02.28.13

Living in two cultures

Posted in Ancona, church, family, kids, Newsletters at 2:13 pm

I realized the other day how Italian my kids really are. Based on recent events in the US, the topic of gun control came up. I think for the average Italian, the fact that most Americans can get and keep a gun is a little scary. Guns would never been seen as a defensive weapon, but an offensive one. So our oldest was talking about how crazy it is that so many Americans have guns. He speaks American English. He has American parents. He’s somewhat aware of American culture. But inside, instinctually, he’s Italian.

It used to be really hard for me as a dad to see just how not-American they are. I felt that maybe I had done them some kind of disservice by not educating them about a place that I loved so much.

But I gradually began to see what an advantage it can be to be so aware of two different places. My kids are able to dissect culture in a way most kids aren’t. And probably in a way that not even Heidi and I are able.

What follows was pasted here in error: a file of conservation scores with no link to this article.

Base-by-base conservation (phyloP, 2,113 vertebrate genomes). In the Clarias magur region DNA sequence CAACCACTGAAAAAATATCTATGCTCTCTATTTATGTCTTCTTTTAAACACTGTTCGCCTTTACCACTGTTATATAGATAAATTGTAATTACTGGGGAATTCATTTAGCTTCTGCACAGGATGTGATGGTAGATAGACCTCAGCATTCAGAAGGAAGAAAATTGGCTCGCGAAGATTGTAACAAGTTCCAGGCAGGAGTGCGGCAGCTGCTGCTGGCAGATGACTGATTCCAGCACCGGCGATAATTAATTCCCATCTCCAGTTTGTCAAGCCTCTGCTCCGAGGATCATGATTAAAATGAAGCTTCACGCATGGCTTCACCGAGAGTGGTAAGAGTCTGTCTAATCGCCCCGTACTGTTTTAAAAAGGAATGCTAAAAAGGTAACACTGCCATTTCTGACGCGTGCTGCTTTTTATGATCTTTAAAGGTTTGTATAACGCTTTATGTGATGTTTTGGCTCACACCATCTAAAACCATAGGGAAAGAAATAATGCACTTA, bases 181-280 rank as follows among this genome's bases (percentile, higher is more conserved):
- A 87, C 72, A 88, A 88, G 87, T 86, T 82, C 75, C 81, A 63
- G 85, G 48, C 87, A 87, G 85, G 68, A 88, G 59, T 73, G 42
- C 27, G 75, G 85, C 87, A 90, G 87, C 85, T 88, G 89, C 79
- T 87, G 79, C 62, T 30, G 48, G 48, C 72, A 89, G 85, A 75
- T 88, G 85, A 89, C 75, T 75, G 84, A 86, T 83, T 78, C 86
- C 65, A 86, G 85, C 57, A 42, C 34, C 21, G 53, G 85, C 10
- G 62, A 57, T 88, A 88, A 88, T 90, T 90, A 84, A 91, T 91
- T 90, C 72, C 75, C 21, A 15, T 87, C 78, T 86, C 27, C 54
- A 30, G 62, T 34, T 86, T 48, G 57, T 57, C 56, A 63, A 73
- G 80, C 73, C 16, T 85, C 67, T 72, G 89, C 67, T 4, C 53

Which I think is a really good thing. John 15 shows us the two cultures that Christians have contact with: the world and the Kingdom of God. Sometimes, as citizens of the Kingdom of God, we have to be able to really look at the world that surrounds us and be able to decide what is sin and what isn’t. As citizens of the Kingdom, we have to pick apart the culture and (with the help of the Spirit) decide if all the habits and assumptions that are normal in a culture actually keep people away from the Kingdom. My kids do naturally what it takes some of us a bit longer to do. The experience of growing up in two different cultures (Italian and American) has helped them live as citizens in two other cultures (the world and the Kingdom of God).

And really, isn’t that a big part of church planting? Aren’t we called to be relevant and call the world to repentance and teach them to live in God’s Kingdom? As believers, we’re sent into the world as ambassadors of God’s Kingdom, with the goal of helping expand the city walls. It’s what we teach our church members to do, and I think the better we do at examining culture the better citizens we are, and the more mature we become as believers.

Can I ask you to pray for our church as we learn what is good and God-honoring in our culture, and what needs to get thrown out or redeemed?